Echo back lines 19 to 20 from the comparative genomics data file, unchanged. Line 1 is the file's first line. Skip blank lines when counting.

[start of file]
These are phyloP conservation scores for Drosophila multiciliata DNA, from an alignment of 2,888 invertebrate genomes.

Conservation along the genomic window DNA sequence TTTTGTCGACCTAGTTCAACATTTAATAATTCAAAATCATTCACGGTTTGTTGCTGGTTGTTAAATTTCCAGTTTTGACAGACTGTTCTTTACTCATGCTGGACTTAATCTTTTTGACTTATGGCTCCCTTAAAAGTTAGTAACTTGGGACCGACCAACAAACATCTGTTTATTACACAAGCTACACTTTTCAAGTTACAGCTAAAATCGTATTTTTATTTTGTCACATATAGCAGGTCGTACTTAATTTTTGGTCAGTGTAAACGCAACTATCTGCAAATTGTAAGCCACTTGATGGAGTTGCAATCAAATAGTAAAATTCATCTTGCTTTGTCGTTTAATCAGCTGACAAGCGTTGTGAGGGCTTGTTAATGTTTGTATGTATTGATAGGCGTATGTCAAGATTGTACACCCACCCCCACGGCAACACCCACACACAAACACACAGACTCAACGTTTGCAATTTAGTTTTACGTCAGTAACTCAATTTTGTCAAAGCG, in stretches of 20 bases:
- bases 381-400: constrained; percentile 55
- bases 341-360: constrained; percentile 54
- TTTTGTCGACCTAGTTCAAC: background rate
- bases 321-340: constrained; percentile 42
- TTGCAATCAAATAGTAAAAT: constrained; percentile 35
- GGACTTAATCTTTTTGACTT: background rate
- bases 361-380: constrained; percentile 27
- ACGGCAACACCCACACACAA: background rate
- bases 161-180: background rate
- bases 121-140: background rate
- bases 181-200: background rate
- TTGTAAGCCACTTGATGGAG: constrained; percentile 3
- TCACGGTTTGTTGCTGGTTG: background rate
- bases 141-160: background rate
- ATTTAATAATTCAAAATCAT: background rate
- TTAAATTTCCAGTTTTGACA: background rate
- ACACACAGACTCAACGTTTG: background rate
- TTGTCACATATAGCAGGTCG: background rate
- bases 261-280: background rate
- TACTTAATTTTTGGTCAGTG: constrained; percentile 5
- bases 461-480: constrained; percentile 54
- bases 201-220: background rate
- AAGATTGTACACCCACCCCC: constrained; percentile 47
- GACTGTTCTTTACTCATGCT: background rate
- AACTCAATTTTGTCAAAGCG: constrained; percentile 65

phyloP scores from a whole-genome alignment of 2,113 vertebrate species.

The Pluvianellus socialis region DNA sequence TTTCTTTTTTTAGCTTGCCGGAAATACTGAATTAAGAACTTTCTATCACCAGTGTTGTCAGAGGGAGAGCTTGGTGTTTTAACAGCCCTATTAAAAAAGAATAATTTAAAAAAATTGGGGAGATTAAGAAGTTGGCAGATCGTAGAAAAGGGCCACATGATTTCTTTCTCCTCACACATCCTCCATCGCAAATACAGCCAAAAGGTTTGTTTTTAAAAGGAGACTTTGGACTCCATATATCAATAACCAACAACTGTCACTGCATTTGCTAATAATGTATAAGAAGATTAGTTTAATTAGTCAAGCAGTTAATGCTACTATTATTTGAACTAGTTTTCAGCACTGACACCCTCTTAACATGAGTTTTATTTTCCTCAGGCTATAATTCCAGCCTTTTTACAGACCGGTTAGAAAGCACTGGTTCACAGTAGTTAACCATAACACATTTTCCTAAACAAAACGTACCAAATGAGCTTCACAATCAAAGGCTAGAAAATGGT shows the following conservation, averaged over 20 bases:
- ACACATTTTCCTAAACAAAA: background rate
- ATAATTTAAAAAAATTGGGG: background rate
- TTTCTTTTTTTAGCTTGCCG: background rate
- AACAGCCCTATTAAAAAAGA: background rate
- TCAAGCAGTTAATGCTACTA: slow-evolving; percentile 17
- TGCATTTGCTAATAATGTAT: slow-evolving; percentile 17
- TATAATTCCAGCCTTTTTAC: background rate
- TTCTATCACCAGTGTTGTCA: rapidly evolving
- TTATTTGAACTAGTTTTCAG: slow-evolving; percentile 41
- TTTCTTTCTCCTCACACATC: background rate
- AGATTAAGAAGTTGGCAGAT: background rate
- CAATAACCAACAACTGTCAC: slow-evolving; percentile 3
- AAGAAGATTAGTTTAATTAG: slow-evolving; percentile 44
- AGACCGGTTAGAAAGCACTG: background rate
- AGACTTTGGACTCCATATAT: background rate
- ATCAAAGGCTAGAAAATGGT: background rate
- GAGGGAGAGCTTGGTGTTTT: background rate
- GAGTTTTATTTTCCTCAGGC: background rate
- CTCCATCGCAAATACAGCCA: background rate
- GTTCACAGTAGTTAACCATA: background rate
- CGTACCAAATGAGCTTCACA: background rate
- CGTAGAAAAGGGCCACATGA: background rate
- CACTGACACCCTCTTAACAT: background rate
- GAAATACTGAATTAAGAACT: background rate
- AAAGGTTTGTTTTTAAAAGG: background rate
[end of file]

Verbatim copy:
- ACACACAGACTCAACGTTTG: background rate
- TTGTCACATATAGCAGGTCG: background rate